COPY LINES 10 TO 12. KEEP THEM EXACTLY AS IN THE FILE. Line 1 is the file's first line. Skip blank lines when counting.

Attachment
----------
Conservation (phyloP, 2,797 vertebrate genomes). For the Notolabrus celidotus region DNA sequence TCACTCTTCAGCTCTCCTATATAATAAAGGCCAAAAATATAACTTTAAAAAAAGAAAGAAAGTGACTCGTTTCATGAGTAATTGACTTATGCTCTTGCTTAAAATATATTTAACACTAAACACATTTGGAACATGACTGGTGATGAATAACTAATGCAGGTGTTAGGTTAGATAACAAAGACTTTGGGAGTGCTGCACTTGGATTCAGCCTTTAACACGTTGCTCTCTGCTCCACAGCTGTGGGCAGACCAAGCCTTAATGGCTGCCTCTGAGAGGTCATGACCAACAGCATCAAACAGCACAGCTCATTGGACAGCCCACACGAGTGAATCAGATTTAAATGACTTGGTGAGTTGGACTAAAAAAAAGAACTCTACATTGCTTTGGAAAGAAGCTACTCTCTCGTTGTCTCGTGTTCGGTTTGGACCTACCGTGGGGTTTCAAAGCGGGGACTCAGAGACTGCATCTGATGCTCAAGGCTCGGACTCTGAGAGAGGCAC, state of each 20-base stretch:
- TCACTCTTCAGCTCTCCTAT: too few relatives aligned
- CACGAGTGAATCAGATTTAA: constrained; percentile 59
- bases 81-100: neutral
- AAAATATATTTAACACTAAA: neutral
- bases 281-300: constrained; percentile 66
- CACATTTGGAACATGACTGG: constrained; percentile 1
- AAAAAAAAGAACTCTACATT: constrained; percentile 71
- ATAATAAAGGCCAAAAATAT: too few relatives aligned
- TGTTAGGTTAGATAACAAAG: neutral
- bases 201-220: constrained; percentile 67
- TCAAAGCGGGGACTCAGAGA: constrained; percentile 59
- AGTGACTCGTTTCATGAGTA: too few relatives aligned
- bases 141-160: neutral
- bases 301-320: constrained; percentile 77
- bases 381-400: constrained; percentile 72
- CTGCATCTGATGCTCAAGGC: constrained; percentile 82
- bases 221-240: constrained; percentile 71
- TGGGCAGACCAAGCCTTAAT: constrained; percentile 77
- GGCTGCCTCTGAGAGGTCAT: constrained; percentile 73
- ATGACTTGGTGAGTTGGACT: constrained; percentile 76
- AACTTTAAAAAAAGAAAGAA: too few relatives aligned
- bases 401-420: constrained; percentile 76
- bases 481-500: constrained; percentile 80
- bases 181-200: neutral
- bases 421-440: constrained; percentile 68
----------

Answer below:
- TGTTAGGTTAGATAACAAAG: neutral
- bases 201-220: constrained; percentile 67
- TCAAAGCGGGGACTCAGAGA: constrained; percentile 59